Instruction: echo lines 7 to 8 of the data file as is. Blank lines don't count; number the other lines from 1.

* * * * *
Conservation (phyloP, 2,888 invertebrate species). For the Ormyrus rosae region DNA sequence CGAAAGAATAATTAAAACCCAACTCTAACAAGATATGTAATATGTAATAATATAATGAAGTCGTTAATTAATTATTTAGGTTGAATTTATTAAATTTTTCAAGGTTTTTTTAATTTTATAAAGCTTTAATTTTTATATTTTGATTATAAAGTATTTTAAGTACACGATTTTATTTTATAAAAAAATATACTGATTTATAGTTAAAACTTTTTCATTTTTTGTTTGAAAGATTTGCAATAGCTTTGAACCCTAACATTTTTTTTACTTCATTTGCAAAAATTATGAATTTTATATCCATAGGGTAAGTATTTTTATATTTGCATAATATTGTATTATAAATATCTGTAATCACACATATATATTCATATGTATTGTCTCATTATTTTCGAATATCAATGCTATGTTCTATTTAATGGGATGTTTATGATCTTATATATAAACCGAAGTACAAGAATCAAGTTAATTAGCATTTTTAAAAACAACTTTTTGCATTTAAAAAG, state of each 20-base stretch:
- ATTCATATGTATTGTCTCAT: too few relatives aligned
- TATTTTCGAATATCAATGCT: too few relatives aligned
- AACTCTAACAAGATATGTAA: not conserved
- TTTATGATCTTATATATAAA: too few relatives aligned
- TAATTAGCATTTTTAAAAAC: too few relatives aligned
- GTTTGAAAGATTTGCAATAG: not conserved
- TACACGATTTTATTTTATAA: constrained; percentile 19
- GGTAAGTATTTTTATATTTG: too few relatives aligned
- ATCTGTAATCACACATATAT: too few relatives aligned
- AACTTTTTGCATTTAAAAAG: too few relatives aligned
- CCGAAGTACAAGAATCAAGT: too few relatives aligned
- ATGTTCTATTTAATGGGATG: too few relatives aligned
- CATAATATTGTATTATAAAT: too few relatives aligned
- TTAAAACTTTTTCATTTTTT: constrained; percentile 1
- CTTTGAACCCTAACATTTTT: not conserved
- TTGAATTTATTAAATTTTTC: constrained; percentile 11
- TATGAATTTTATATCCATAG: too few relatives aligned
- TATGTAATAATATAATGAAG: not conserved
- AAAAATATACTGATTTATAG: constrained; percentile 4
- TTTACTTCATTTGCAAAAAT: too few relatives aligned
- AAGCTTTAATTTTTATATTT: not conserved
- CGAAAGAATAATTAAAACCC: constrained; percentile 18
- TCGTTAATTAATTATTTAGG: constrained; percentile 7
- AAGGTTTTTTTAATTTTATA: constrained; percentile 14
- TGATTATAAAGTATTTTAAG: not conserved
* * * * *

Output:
- GTTTGAAAGATTTGCAATAG: not conserved
- TACACGATTTTATTTTATAA: constrained; percentile 19